Posts Tagged ‘health’

International Federation for Home Economics Press Release


21st March 2016

World Home Economics Day

“Home Economics Literacy: Skills for Families and Consumers”


Since 1982 the International Federation for Home Economics (IFHE) has celebrated World Home Economics Day (WHED). The purpose is to promote the significance of Home Economics and the Home Economics profession. The theme for the WHED 2016 is: “Home Economics Literacy: Skills for Families and Consumers”. The aim of the WHED 2016 is to communicate the major role Home Economics literacy has in contributing to family and consumer wellbeing and quality of life.

“Literacy is a fundamental human right and the foundation for lifelong
learning. It is fully essential to social and human development in its
ability to transform lives. For individuals, families, and societies alike, it
is an instrument of empowerment to improve one’s health, one’s
income, and one’s relationship with the world” (UNESCO, 2016).

The concept of Home Economics literacy is the multidisciplinary expression of several literacies such as food literacy, health literacy, financial literacy, consumer literacy and environmental literacy. Home Economics literacy connects elements such as knowledge, skills, culture, systems, and behaviours to enhance quality of life. The IFHE promotes the United Nations Sustainable Development Goals and the UN 10YFP on Sustainable Lifestyles and Education Sustainability is a consistent thread that is applied in Home Economics education.

The IFHE calls for:

  • All active Home Economists around the world highlight the theme
    of the WHED to show the importance of Home Economics
    competences to manage everyday life.
  • Governments consider the strengthening of the Home Economics
    discipline in school-based education as the basis for self-determined
    and sustainable lifestyles.
  • Home Economics professionals around the world promote the
    contribution of Home Economics literacy to achieve the
    Sustainable Development Goals.



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I don’t think I need to say much about the following excerpt taken from a Home Economics book published in 1880… it speaks about “the tyranny of fashion”. Have we moved forward since then? Have a read and discuss…

Excerpt taken from Home and Health: Home Economics: a cyclopedia of facts and hints for all departments of home life, health and domestic economy.  Written by C. H. Fowler and W.H. De Puy. Published by Phillips & Hunt, 1880. (Open the link to read the whole book, courtesy of University of Toronto – Gerstein Science Information Centre).

A lady of extensive and intelligent observation, tells the story of the tyranny of fashion, and of the evil results of fashionable dress: “Fashion kills more women than toil and sorrow. Obedience to fashion is a greater transgression of the laws of woman’s nature, a greater injury to her physical and mental constitution, than the hardships of poverty and neglect. The slave-woman at her task will live and grow old, and see two or three generations of her mistresses fade and pass away. The washer-woman, with scarce a ray of hope to cheer her in her toils, will live to see her fashionable sisters die all around her. The kitchen-maid is hearty and strong, when her lady has to be nursed like a sick baby. “It is a sad truth that fashion-pampered women are almost worthless for all the good ends of human life. They have but little force of character; they have still less power of moral will, and quite as little physical energy. They live for no great purpose in life; they accomplish no worthy ones. They are only doll-forms in the hands of milliners and servants, to be dressed and fed. They dress nobody, they feed nobody, they instruct nobody, they bless nobody. They write no books; they set no example of virtue and womanly life. They rear children, the latter are left to the care of servants and nurses. And when reared what are the children? What do they ever amount to but weak scions of the old stock? Who ever heard of a fashionable woman’s child exhibiting any virtue or power of mind for which it became eminent? Read the biographies of our great and good men. Not one of them had a fashionable mother. They nearly all sprang from strong-minded women, who had as little to do with fashion as the changing clouds.” (page 193)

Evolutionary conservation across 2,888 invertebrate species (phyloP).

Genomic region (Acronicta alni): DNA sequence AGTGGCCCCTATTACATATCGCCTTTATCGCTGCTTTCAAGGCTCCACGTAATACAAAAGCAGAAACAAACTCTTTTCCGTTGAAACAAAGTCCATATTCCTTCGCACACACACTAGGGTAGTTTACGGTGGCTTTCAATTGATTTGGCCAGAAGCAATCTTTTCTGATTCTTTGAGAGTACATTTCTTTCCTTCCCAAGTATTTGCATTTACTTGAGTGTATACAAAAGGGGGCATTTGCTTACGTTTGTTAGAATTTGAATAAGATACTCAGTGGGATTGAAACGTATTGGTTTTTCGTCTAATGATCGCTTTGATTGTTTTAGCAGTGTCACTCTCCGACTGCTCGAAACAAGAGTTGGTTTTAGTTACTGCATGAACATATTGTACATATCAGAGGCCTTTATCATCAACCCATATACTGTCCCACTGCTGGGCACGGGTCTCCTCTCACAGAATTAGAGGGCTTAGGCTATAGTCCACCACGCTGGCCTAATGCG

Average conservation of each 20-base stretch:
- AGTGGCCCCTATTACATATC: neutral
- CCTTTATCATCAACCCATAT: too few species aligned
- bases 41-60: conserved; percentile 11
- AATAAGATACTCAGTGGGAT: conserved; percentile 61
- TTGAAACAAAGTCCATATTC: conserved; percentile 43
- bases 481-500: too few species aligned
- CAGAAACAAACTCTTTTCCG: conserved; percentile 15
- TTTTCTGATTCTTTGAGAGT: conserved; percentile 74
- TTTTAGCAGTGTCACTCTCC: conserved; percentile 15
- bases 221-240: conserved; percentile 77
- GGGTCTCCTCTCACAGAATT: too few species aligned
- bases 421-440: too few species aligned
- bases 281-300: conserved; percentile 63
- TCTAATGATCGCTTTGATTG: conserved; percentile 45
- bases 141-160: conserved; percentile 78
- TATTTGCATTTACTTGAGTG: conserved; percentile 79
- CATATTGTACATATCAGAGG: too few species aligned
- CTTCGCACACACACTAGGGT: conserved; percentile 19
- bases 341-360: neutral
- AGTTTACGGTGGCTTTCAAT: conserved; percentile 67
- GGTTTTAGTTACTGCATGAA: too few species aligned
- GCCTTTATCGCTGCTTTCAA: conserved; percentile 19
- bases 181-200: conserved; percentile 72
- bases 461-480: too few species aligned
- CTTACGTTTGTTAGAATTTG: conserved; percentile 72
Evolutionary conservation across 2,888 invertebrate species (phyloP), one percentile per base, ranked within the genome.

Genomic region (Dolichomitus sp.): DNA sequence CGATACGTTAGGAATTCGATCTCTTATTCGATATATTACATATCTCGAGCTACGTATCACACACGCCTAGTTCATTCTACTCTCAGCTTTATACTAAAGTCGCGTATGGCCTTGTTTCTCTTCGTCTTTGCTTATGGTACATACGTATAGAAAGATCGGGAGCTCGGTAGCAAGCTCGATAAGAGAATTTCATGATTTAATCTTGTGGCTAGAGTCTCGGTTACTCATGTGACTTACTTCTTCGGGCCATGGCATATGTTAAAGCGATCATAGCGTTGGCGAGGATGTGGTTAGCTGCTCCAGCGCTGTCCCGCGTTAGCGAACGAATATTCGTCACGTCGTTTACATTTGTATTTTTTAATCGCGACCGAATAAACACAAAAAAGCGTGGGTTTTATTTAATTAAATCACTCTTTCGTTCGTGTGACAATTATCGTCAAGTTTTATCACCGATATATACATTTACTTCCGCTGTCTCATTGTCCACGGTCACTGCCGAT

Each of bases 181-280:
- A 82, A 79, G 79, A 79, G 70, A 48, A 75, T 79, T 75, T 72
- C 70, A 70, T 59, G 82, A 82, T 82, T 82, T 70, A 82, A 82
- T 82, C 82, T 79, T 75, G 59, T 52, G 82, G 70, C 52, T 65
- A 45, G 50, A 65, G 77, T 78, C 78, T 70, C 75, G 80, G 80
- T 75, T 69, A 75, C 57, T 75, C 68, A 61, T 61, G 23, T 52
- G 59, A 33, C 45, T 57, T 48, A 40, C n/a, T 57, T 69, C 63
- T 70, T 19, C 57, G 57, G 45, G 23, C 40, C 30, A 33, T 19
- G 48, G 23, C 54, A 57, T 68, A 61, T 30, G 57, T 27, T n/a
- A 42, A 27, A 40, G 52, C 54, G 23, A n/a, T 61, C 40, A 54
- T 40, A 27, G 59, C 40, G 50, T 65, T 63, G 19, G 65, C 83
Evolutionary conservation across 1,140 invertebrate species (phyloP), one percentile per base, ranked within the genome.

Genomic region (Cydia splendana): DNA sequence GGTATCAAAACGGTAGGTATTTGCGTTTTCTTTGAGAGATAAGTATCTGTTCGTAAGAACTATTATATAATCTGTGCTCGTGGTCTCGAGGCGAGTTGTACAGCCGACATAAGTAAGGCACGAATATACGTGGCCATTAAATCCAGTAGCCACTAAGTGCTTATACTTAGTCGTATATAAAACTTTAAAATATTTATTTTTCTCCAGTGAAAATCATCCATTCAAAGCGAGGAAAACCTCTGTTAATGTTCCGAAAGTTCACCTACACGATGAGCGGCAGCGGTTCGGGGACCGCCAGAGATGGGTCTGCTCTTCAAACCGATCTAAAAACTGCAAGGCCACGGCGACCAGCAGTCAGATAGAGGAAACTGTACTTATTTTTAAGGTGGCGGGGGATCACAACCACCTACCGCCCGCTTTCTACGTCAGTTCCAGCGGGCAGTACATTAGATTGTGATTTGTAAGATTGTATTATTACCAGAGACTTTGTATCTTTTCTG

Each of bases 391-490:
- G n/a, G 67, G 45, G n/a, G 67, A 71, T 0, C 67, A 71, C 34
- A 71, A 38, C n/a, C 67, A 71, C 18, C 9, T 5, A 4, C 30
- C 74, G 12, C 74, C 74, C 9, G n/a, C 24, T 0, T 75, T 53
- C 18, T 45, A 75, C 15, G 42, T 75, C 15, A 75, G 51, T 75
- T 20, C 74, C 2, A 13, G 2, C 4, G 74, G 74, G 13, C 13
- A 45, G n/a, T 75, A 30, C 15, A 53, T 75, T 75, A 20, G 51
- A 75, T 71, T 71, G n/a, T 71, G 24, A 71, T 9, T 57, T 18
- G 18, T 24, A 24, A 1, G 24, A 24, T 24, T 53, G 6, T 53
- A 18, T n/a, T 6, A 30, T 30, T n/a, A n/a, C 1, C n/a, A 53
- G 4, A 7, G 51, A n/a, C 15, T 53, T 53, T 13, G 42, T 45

469px-Summer_corset_1880Don’t forget – in 1880 – corsets were still the height of fashion… you should read the whole section they wrote about that… whoa!!!

Laughter, crying and singing were considered healthy pursuits. Sunshine and fresh air was prescribed for all sorts of aliments. I loved this book. I was amazed at how much they knew. Based on hundreds of years of scientific evidence, much of this Home Economics knowledge has become “common knowledge” in 21st century life… BUT we still seem to be ignoring the good advice!

Warning: ubiquitous use of a Christian belief system and the overt patriarchy may taint some readers against appreciating this book; evil and fear at every turn. Although the “Church Manners” section (page 46) was an eye opener and particularly funny to a non-church goer like me. It sounds like boredom was problematic. Happy reading! Would love to see a discussion happen! Perhaps contribute to the Miss Representation conversation?

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